Talk Radio

“Sticks and stones may break my bones, but words cause permanent damage.”

The H-Bomb: Dallas-based radio host Barry Champlain (Eric Bogosian) is a shock jock with a gift for gab and an uncanny ability to piss off just about every listener who tunes in to his show. The demographic doesn’t matter. You could be white, black, old, young, racist, conservative, liberal, man, woman, fan, or hater, it don’t make no never mind, Barry will size you up on the air and press just the right buttons to get you fuming. Sometimes he believes in what he’s arguing, other times he’s just talking shit to piss people off (“I love you blacks, I think everybody should own one.”). He gets death threats all the time, but he doesn’t take those too seriously anymore. In public he gets drinks thrown in his face and booed in stadiums. So why, oh why, does he keep doing what he does? For the ratings, Einstein, why else? In fact, his show is about to be picked for national syndication, which would make Barry a household name across America. Why should he stop now?

From the mid-80’s through to the end of the 90’s, Oliver Stone was one of the most prolific directors around, averaging a movie a year. Taking into account that he most often wrote as well as directed the bulk of these films, and the results included such works as “Platoon”, “JFK”, “Born on the Fourth of July”, “Natural Born Killers”, “Nixon”, “Wall Street”, “Salvador”, and “The Doors”, his film-a-year output rate seemed all the more impressive. Despite that most of the films he made are considered classics today, there were a few he made in that period that slipped through the cracks and failed to gain much notice, some deservedly so (“U-Turn”), and some not (“Heaven & Earth”). “Talk Radio” is definitely the latter.

Released in 1988, between “Wall Street” and “Born on the Fourth of July”, “Talk Radio” is an adaptation of lead actor Bogosian’s stage play, which in turn is loosely based on real life radio host Alan Berg, who was ultimately shot dead by white supremacists in 1984. With this story, Stone does what he did with “Wall Street” and tells another cautionary tale. Again, the theme is excess, though instead of capitalism and greed, this time he cautions against the excess of the spoken word. It’s not an argument against free speech, it’s simply saying that words do have power, and if taken too far, if the words fall on unstable ears, they can bring about violent and tragic consequences. Talk too much and bad things could happen.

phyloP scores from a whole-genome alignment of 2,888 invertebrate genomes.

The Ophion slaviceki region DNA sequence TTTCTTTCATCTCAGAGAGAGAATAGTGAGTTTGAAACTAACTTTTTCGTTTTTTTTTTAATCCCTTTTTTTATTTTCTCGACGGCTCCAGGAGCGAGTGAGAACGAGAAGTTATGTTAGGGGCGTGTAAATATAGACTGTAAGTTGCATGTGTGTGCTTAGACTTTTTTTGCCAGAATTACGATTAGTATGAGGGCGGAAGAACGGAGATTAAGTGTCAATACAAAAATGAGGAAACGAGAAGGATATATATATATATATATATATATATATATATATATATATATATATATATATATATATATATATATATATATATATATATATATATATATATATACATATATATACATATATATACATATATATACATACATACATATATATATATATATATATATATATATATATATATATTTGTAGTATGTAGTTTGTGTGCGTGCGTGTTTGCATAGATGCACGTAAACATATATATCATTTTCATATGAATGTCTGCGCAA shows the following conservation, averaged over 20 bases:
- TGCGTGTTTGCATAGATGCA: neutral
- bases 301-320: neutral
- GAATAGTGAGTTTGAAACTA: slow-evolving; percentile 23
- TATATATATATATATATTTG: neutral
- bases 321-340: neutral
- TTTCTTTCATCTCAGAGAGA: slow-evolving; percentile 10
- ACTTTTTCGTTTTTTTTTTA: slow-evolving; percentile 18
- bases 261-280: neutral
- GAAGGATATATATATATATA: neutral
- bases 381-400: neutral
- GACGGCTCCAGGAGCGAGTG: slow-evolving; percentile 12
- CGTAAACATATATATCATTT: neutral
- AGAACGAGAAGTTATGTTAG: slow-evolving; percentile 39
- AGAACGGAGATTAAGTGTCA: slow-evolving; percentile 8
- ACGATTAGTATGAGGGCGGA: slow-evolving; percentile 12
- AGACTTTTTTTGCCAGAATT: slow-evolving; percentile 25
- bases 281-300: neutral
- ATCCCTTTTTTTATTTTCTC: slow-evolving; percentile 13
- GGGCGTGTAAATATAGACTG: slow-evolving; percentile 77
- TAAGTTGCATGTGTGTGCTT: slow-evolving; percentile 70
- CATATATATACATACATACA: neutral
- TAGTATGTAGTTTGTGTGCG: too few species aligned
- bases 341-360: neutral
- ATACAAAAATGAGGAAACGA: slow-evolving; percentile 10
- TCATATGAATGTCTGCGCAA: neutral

Bogosian is a pretty familiar name in playwright circles for shows like this one and “SubUrbia”, though those not so well versed with the who’s-who of the theatre world (most of us), would probably just recognize him as the police captain from one of the “Law & Order” spin-offs. It’s a pity he’s not more well known, because here, he is a tour-de-force (awful clichéd term, but applicable). His Barry is opinionated, combative, and best of all, big mouthed. He is undeniably arrogant yet extremely self-loathing at the same time. On one hand he hates constantly getting into it with the Holocaust denying nut jobs and the brain dead do-nothings who call into his show every single night, but all the while, he seems to thrive on it, as well. It’s a love-hate, can’t live with it, can’t live without it thing with him (more terrible clichéd expressions… sorry, they’re unavoidable).

The rest of the cast, which includes Alec Baldwin as Barry’s business minded boss, and John C. McGinley as his board operator/call screener, all give first rate turns. Michael Wincott and Wilson from “Home Improvement” are among those who voice the various callers, with Wincott even appearing at one point late in the show. Apparently, even Moby can be heard at one point– damn, how long has that guy been around?

But this is really all about Bogosian, and he is incredible. He’s magnetic, he holds your attention to the screen, and he has one hell of a radio voice. At the climax, when he’s finally had it up to here with his moronic, bigoted, shithead callers, he explodes into a monologue that is one of the most impressively performed (and stylishly filmed) meltdowns I’ve ever seen.

This may be one of Stone’s more obscure films, but for me, it ranks right up there among his finest. It’s enthralling, suspenseful (though there’s no action), and ahead of its time, in terms of how talk radio has become a major alternative media outlet that has come to impact our world (though mainly from the Right, much to Stone’s chagrin, I’m sure).

Admittedly, the film loses a little steam when it leaves the studio and goes into Barry’s personal life. The subplot with his ex-wife should’ve been axed out of the screenplay completely. It was unneeded and unwanted, except to show that Barry can be just as big a jerk when he is off the air as he is when he‘s on it. But when the film shows Barry doing what he does, which is the bulk of the film, it’s captivating.

Some people may be turned off by the main character’s boorish personality, but the excellent, imaginative cinematography, the tension building editing, and Bogosian’s fiery lead performance make “Talk Radio” worth queuing up on Netflix… or if you find it for cheap at your local DVD store (like I did), then go ahead and make the blind buy – you won’t regret it.

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